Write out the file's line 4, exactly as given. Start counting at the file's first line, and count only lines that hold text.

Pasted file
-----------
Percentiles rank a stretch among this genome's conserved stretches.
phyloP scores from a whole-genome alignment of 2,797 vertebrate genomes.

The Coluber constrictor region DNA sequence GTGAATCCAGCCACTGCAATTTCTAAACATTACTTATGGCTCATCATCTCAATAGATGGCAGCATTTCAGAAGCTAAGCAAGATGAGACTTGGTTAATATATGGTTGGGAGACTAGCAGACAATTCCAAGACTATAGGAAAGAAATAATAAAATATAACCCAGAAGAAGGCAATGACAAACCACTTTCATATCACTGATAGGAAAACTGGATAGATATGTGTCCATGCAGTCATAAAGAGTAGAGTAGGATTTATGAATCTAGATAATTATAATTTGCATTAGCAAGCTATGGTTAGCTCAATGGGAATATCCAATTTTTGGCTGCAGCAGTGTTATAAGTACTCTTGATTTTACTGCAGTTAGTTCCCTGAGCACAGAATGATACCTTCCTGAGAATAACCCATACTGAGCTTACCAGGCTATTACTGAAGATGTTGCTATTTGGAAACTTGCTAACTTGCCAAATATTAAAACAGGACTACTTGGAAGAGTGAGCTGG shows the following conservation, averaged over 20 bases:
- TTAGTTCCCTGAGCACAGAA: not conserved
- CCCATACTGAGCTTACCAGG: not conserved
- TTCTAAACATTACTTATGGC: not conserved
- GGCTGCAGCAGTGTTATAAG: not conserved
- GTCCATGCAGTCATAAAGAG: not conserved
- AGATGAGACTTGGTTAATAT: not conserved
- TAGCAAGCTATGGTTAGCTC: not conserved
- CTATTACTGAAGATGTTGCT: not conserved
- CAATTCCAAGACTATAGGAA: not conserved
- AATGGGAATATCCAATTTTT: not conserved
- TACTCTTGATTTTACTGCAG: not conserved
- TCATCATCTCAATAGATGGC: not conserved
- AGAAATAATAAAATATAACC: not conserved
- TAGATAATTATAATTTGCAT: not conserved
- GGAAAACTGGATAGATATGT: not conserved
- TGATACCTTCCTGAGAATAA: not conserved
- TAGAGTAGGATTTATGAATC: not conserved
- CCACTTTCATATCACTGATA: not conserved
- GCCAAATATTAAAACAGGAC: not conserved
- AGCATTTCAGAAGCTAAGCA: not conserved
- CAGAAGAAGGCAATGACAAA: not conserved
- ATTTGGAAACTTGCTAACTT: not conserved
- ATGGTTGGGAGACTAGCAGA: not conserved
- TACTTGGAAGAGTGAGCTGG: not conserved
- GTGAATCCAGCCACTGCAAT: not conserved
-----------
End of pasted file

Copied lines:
- TTAGTTCCCTGAGCACAGAA: not conserved